While much ink has been spilled on the funding and valuation reset over the past two years, we sense the beginnings of a recalibration among regulators that will have important consequences for the development of financial services, and the engagement between fintech entrepreneurs and traditional financial services providers. This is a global recalibration happening across varying regional regulatory baselines with important distinctions for entrepreneurs and investors.
As investors, we would like to think that talent and technology will always prevail. But this is rarely sufficient for ambitious fintech entrepreneurs who must contend with a challenging regulatory environment and powerful financial services incumbents. Against this backdrop over the past decade, many regulators were slow and reluctant to provide a regulatory compliant roadmap (understandable) and many incumbents were unable or unwilling to engage in good faith owing to bureaucratic failings and competitive angst (inexcusable). This dynamic, however imperfect, still managed to provide sufficient oxygen for meaningful innovation as regulators generally sought to lean in and engage with entrepreneurs amidst a multi-decade secular shift in the technology underpinning the entire financial services marketplace.
Needless to say, in the wake of the spectacular collapse of FTX and other misadventures within and outside digital assets, regulators have rightly grown more cautious. The political winds are shifting, and we expect a recalibration of regulatory engagement that will comparatively underweight innovation as a core policy KPI.
First, some context on the regulatory backdrop for fintech innovation. Regulators generally take a multi-layered lens when thinking about market structure and oversight. As a general rule, the closer an institution is to retail investors, the more scrutiny of the market and the market participants (e.g., listed equities and retail banking). Whereas, markets that are the domain of institutions, like the interdealer FX or interest rate swaps market, there is more of a buyer-beware mentality, and the focus is on making sure an institution is properly capitalized to manage risks. More broadly, across all markets, regulators endeavor to understand potential systemic risks from the potential failure or disruption of an institution or market.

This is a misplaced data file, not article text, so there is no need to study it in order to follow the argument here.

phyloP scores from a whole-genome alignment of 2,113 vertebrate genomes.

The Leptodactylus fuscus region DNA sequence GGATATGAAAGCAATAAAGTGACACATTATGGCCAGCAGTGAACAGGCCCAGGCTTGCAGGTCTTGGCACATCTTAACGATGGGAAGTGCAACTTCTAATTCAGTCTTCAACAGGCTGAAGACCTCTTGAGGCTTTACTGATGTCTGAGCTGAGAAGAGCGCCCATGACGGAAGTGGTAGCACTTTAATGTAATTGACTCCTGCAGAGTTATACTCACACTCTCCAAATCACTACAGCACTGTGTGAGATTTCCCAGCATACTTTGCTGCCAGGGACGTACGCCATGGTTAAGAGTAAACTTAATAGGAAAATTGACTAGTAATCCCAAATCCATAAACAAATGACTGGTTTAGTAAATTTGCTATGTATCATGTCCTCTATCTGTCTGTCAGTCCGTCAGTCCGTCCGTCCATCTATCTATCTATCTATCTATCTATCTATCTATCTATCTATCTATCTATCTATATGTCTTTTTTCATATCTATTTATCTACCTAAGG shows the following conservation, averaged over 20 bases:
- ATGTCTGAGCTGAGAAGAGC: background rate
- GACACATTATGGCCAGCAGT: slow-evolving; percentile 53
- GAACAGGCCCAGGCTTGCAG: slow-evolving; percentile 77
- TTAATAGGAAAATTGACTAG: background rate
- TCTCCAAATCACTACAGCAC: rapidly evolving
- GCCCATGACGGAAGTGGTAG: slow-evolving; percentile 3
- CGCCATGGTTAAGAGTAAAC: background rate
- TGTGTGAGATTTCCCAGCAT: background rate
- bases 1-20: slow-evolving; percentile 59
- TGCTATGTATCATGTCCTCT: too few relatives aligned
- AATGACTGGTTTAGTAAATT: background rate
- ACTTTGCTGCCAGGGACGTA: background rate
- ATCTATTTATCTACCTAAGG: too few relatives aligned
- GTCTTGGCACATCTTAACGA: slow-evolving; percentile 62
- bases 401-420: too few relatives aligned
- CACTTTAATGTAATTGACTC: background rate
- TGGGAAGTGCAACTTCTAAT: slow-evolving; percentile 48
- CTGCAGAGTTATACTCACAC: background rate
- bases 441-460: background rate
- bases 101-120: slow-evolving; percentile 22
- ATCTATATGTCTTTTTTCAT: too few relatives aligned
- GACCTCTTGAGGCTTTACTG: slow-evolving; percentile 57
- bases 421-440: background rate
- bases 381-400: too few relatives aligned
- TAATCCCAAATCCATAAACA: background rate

Alas, fintech does not always fit neatly into certain customer or market verticals that often provide the default regulatory lens for oversight. Thus, regulators have long sought to balance the secular need for innovation with ensuring adequate customer and market protections. In reality, the nature of fintech innovation over the past decade has often represented developing models and business concepts in the absence of true oversight or rules of the road. To mix a few metaphors, this was often a delicate dance, although regulators were generally inclined to lean in and promote innovation, albeit at a slower and more measured pace than entrepreneurs may have preferred.